Bridging the Gap between a Summer Internship and the Wesleyan Experience

Shira Engel ’14 interviews Allison Hurd ’11 about how a summer internship was connected to an on-campus production.

Allison Hurd '11
Allison Hurd '11

During the summer of 2009, Allison interned for the Reggie Wilson/Fist & Heel Performance Group while the company was collaborating with Andréya Ouamba’s Compagnie 1er Temps of Dakar, Senegal. They created The Good Dance – dakar/brooklyn, which premiered at the Brooklyn Academy of Music. She spent every day with the artists and attended every rehearsal, discussion, and event. After the festival, she began working in Brooklyn and then, in the spring of 2010, she acted as the student liaison for the company’s performance of The Good Dance at Wesleyan.

Curious as to how to bridge the gap between summer activities and being a Wesleyan student, I asked Allison how her experience as a dance major informed her internship. She said:

“I think that because the Dance major fosters an approach to the art form not only from a physical, but also from a creative and an intellectual perspective, I was able to more fully apprehend how my experience as an intern touched upon all of these areas.  Because The Good Dance is about the metaphoric, historical, and real world parallels of the Mississippi and Congo Rivers and their cultures, the anthropological nature of the work resonated very strongly with me, and was augmented by the artistic partnership of Reggie and Andréya.  I was also able to engage with the piece’s structural and compositional elements, recognizing the choreographic tools used by Reggie and Andréya and implementing aspects of their artistry into my own.  The Dance major (and, really, in its own way, each academic department at Wesleyan) encourages creative curiosity, collaboration, and the acquisition of knowledge through experience.  I feel very strongly that my internship’s alignment with these aspects of my Wesleyan education powerfully contributed to its success.”

Allison provides an excellent example of how to connect the education she received on campus on a practical level off campus. She exemplifies the creative pursuits of Wesleyan students. The key lies in the ability to translate the experiences from a campus community to a larger audience and then back again.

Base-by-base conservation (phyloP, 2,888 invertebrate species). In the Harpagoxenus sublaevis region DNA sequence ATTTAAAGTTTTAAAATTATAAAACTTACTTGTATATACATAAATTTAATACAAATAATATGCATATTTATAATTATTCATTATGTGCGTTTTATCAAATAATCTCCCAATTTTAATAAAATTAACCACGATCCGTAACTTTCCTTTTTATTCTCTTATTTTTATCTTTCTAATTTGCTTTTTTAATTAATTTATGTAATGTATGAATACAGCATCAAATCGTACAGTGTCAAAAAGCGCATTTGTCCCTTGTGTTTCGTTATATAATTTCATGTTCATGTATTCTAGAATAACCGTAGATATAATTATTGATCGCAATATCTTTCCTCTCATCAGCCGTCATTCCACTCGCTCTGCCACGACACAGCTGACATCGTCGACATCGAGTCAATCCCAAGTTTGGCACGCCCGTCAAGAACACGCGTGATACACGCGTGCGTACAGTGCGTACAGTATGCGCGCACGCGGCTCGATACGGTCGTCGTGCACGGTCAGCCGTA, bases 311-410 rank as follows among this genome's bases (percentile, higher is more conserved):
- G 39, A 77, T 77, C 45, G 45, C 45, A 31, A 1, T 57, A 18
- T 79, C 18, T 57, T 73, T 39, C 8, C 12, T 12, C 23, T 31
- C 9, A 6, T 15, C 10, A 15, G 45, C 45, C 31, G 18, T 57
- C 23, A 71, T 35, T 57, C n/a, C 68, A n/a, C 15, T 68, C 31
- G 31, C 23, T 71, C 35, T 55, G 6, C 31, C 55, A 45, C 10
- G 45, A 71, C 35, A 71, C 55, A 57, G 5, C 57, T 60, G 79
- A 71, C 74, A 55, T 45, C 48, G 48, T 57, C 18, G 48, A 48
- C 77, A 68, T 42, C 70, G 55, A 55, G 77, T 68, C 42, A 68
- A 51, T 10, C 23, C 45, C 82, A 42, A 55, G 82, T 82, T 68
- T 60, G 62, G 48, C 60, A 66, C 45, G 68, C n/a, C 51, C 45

Liz Lerman: Embodied Knowledge

“When excellence comes to excellence, and is sparked, there’s just nothing like that!” In this video, Liz Lerman discusses the innovative convergence of dance and science at Wesleyan University:

Liz Lerman: Embodied Knowledge

Many of you know that Wesleyan was the lead commissioner of Liz Lerman’s Ferocious Beauty: Genome, her groundbreaking work about the repercussions of genetic research.  One of Liz’s Wesleyan collaborators, Professor of Biology Michael Weir, wrote to her after the world premiere with an idea:

“Imagine a biology or genetics course that begins and ends with students experiencing [the Ferocious Beauty: Genome] piece, and imagine during the semester, when issues like Mendel or gene regulation or bioethics are covered, related parts of the piece were shown to the class. I am imagining that this experience would cause many students to build a new kind of framework in their minds causing them to be more inquisitive and thoughtful about the biology and its significance. They would make associations with the choreography and dance, and I wonder whether their thinking would be qualitatively richer?”

Five years later, with the support of the Howard Hughes Medical Institute, Wesleyan and the Liz Lerman Dance Exchange developed Science Choreography – a website that’s a digital textbook with a plethora of tools for teachers who are teaching genetics, evolution and other related issues.

Liz Lerman and Elizabeth Johnson from the Dance Exchange, and Laura Grabel, Michael Weir, and Laurel Appel from Wesleyan’s Biology Department are discussing Science Choreography as part of the Hughes Program‘s special summer symposium in the Life Sciences.